Thursday, January 24, 2008

This is Why You Play to Win All of the Games

With two weeks between the conference championship games and the Super Bowl, every conceivable angle--real and imagined, substantive and frivolous--will be examined before the New England Patriots and the New York Giants take the field to determine the 2007 NFL Champion. There will be plenty of time to talk about Patriots' perfection, the Giants' road winning streak and Tom Brady's injury status but one of the most interesting things about this matchup is that the two teams that are left standing are the two teams that played every game as if it mattered. The Patriots received a lot of criticism for not only playing as if every game mattered but for playing as if every minute of every game mattered: some people accused them of running up the score in games that were well in hand, but Patriots Coach Bill Belichick dismissed such criticism by noting that in the NFL no lead is safe, which is why he wants his offense to try to score every time it takes the field. Don't forget that New England's 2006 season ended in the AFC Championship Game when the Indianapolis Colts came back from a big deficit. The Patriots' dual themes this year are "60 minutes" (not the TV show, but the complete length of a regulation NFL game) and "finish," meaning to not let up on a play, a series, a quarter, a half or a game. The result of this fanatical attention to detail and heavy emphasis on execution has been the relentless destruction of every opponent to date and a season for the ages. The Patriots have not played perfect football but they have played harder for a longer time than all of their opponents and that is why they have a perfect record.

When the Patriots played the Giants in the last week of the regular season, the game was "meaningless"--at least in terms of playoff seeding. Of course, the Patriots had a chance to complete a perfect 16-0 regular season and the Giants had an opportunity to make history by thwarting them from doing so but many people wondered if it was worth it for either team to risk getting key players injured just prior to the playoffs. Belichick and Giants Coach Tom Coughlin eschewed such concerns and the result was one of the most entertaining and exciting games of the year. The Patriots earned their 16-0 season against worthy competition as opposed to obtaining it cheaply in a game contested by substitute players. It should be noted that this was also an opportunity for both teams to get some more experience playing in winter weather conditions, something that served them well in their subsequent playoff games. The Giants, particularly quarterback Eli Manning, also clearly derived some confidence from being able to perform so well against the league's best team.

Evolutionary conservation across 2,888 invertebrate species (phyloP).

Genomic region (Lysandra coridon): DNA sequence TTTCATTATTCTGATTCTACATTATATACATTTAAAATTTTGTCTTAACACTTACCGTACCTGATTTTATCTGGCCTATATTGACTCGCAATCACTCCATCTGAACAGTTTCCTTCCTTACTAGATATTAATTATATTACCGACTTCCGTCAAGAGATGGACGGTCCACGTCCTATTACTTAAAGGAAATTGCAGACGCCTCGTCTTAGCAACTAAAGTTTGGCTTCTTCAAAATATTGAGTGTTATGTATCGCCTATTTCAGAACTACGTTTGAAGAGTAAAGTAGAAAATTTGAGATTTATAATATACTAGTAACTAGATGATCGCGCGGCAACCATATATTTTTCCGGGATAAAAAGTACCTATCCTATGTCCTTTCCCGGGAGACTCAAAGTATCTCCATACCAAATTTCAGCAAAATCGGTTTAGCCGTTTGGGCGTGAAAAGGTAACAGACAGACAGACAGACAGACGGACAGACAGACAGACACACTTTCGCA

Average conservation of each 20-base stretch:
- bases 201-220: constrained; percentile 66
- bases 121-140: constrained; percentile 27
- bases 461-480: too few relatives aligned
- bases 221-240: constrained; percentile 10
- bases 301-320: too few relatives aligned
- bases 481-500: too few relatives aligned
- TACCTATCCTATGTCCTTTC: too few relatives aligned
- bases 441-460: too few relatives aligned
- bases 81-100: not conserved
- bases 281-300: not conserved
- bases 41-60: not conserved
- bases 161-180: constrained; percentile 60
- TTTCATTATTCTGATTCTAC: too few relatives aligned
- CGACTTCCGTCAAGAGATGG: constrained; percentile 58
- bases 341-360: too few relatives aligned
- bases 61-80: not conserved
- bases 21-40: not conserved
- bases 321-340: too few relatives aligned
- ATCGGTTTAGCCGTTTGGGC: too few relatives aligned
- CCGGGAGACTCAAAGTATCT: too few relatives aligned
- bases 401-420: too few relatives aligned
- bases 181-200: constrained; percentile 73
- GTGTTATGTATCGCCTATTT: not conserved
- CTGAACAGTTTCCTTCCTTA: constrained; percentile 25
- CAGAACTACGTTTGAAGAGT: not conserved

In contrast, the Indianapolis Colts have a history of treating such games as glorified exhibition games--and they also have a history of losing at home in the playoffs after doing so, including this season. I don't think that this is a coincidence. Once you send a message to your team that it is OK to lose focus and that every game does not matter then it is not such a simple thing to rev things up again and declare that now the games are important again. The Patriots and Giants did things the right way and richly deserve the opportunity to play in the biggest game of the year.


vednam said...

I also appreciate the Patriots commitment to excellence (no Raider reference intended), and think that it is a good way to keep the team focused and ensure that they don't slip in the playoffs. However, I don't know if I agree that the different approach of the Colts is largely responsible for their playoff shortcomings. For one thing, there are many, many examples of NFL and NBA teams who take a "meaningless" game or two off and go on to win the championship. I think the bigger issue is that compared to the Pats, the Colts have been a "soft" team over the years.

David Friedman said...


I don't think that the two points are mutually exclusive.

What I'd really like to find but have been unable to unearth so far is what teams like the Paul Brown Cleveland Browns, Vince Lombardi Packers and Noll Steelers did in regular season games after they had clinched everything. Obviously, the only team that I actually can remember from that group is the Steelers. I was pretty young then, so I can't say for sure, but I don't think that Noll was sitting out Bradshaw and other key players unless they were really too hurt to play. I would really be interested to know when the whole "resting" thing got started. I must say that I've never liked it. I'm not picking on the Colts because their game had an impact on the Browns and if the Browns ever get good enough that they are in the Colts' position I hope that they play all of their healthy players. I don't know if Harrison could have gone against the Titans or not but if he needed a couple hits to get back in game condition I'll bet that Colts fans now wish he had taken them against the Titans as opposed to fumbling in a playoff game.

When the Patriots were being accused of running up the score, John Madden said that he never even considered taking out his starting quarterback until at least the fourth quarter.